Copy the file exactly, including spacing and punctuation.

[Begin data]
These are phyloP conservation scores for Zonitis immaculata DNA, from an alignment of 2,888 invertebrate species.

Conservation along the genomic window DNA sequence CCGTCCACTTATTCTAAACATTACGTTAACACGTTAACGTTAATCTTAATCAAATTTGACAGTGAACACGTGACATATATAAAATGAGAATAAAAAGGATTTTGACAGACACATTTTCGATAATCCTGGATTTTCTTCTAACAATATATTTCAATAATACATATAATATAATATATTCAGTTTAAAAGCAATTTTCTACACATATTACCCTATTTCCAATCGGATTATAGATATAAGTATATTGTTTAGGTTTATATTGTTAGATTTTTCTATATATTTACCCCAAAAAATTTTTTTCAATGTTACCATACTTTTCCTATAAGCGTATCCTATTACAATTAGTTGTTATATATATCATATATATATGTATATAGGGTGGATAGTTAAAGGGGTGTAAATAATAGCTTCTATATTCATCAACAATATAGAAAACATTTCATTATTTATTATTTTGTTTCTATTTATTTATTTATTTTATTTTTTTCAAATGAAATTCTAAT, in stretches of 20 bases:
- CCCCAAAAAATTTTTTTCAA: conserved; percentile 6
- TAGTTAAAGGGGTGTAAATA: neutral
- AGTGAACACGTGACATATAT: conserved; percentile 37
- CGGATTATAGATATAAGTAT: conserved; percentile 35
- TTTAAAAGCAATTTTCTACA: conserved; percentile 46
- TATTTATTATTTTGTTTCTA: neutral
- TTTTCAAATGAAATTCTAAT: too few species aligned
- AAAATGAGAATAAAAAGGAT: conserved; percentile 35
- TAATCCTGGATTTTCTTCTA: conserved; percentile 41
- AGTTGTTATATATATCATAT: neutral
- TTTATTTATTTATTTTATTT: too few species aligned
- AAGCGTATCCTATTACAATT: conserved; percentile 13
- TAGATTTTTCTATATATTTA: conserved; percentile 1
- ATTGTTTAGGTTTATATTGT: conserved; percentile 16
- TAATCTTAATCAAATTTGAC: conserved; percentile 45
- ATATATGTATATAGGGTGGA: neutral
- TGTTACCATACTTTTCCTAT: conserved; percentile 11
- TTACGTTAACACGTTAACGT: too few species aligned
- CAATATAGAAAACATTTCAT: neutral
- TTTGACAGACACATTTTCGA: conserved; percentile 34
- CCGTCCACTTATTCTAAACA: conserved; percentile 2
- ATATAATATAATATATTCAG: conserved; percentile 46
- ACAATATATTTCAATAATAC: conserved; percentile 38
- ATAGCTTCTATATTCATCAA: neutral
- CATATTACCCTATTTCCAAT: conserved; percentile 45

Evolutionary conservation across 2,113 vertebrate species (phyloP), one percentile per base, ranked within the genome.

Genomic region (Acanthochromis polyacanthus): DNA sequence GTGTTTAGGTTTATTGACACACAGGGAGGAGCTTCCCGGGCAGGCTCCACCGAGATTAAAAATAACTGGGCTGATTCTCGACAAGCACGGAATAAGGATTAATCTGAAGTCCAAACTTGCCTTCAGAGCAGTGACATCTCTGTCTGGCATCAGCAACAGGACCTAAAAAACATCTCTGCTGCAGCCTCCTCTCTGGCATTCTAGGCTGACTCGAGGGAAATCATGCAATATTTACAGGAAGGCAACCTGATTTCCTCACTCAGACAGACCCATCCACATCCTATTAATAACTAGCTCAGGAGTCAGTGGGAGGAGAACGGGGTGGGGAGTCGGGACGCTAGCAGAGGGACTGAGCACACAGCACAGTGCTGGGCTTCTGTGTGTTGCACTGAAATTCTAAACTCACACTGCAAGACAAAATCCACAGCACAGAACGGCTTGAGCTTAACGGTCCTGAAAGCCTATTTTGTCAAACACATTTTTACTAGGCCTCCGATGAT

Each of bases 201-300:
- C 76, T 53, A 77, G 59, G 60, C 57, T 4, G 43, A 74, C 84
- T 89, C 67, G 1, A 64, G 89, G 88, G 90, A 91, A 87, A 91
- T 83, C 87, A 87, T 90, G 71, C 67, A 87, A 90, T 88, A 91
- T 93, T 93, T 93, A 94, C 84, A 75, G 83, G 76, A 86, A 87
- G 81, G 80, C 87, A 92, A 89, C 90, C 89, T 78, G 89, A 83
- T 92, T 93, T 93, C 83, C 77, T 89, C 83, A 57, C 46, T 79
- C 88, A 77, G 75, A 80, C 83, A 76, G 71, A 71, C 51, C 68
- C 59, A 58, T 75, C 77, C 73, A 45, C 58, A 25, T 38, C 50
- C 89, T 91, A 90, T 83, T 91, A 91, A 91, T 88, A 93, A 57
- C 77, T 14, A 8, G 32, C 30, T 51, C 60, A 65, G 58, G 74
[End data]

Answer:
These are phyloP conservation scores for Zonitis immaculata DNA, from an alignment of 2,888 invertebrate species.

Conservation along the genomic window DNA sequence CCGTCCACTTATTCTAAACATTACGTTAACACGTTAACGTTAATCTTAATCAAATTTGACAGTGAACACGTGACATATATAAAATGAGAATAAAAAGGATTTTGACAGACACATTTTCGATAATCCTGGATTTTCTTCTAACAATATATTTCAATAATACATATAATATAATATATTCAGTTTAAAAGCAATTTTCTACACATATTACCCTATTTCCAATCGGATTATAGATATAAGTATATTGTTTAGGTTTATATTGTTAGATTTTTCTATATATTTACCCCAAAAAATTTTTTTCAATGTTACCATACTTTTCCTATAAGCGTATCCTATTACAATTAGTTGTTATATATATCATATATATATGTATATAGGGTGGATAGTTAAAGGGGTGTAAATAATAGCTTCTATATTCATCAACAATATAGAAAACATTTCATTATTTATTATTTTGTTTCTATTTATTTATTTATTTTATTTTTTTCAAATGAAATTCTAAT, in stretches of 20 bases:
- CCCCAAAAAATTTTTTTCAA: conserved; percentile 6
- TAGTTAAAGGGGTGTAAATA: neutral
- AGTGAACACGTGACATATAT: conserved; percentile 37
- CGGATTATAGATATAAGTAT: conserved; percentile 35
- TTTAAAAGCAATTTTCTACA: conserved; percentile 46
- TATTTATTATTTTGTTTCTA: neutral
- TTTTCAAATGAAATTCTAAT: too few species aligned
- AAAATGAGAATAAAAAGGAT: conserved; percentile 35
- TAATCCTGGATTTTCTTCTA: conserved; percentile 41
- AGTTGTTATATATATCATAT: neutral
- TTTATTTATTTATTTTATTT: too few species aligned
- AAGCGTATCCTATTACAATT: conserved; percentile 13
- TAGATTTTTCTATATATTTA: conserved; percentile 1
- ATTGTTTAGGTTTATATTGT: conserved; percentile 16
- TAATCTTAATCAAATTTGAC: conserved; percentile 45
- ATATATGTATATAGGGTGGA: neutral
- TGTTACCATACTTTTCCTAT: conserved; percentile 11
- TTACGTTAACACGTTAACGT: too few species aligned
- CAATATAGAAAACATTTCAT: neutral
- TTTGACAGACACATTTTCGA: conserved; percentile 34
- CCGTCCACTTATTCTAAACA: conserved; percentile 2
- ATATAATATAATATATTCAG: conserved; percentile 46
- ACAATATATTTCAATAATAC: conserved; percentile 38
- ATAGCTTCTATATTCATCAA: neutral
- CATATTACCCTATTTCCAAT: conserved; percentile 45

Evolutionary conservation across 2,113 vertebrate species (phyloP), one percentile per base, ranked within the genome.

Genomic region (Acanthochromis polyacanthus): DNA sequence GTGTTTAGGTTTATTGACACACAGGGAGGAGCTTCCCGGGCAGGCTCCACCGAGATTAAAAATAACTGGGCTGATTCTCGACAAGCACGGAATAAGGATTAATCTGAAGTCCAAACTTGCCTTCAGAGCAGTGACATCTCTGTCTGGCATCAGCAACAGGACCTAAAAAACATCTCTGCTGCAGCCTCCTCTCTGGCATTCTAGGCTGACTCGAGGGAAATCATGCAATATTTACAGGAAGGCAACCTGATTTCCTCACTCAGACAGACCCATCCACATCCTATTAATAACTAGCTCAGGAGTCAGTGGGAGGAGAACGGGGTGGGGAGTCGGGACGCTAGCAGAGGGACTGAGCACACAGCACAGTGCTGGGCTTCTGTGTGTTGCACTGAAATTCTAAACTCACACTGCAAGACAAAATCCACAGCACAGAACGGCTTGAGCTTAACGGTCCTGAAAGCCTATTTTGTCAAACACATTTTTACTAGGCCTCCGATGAT

Each of bases 201-300:
- C 76, T 53, A 77, G 59, G 60, C 57, T 4, G 43, A 74, C 84
- T 89, C 67, G 1, A 64, G 89, G 88, G 90, A 91, A 87, A 91
- T 83, C 87, A 87, T 90, G 71, C 67, A 87, A 90, T 88, A 91
- T 93, T 93, T 93, A 94, C 84, A 75, G 83, G 76, A 86, A 87
- G 81, G 80, C 87, A 92, A 89, C 90, C 89, T 78, G 89, A 83
- T 92, T 93, T 93, C 83, C 77, T 89, C 83, A 57, C 46, T 79
- C 88, A 77, G 75, A 80, C 83, A 76, G 71, A 71, C 51, C 68
- C 59, A 58, T 75, C 77, C 73, A 45, C 58, A 25, T 38, C 50
- C 89, T 91, A 90, T 83, T 91, A 91, A 91, T 88, A 93, A 57
- C 77, T 14, A 8, G 32, C 30, T 51, C 60, A 65, G 58, G 74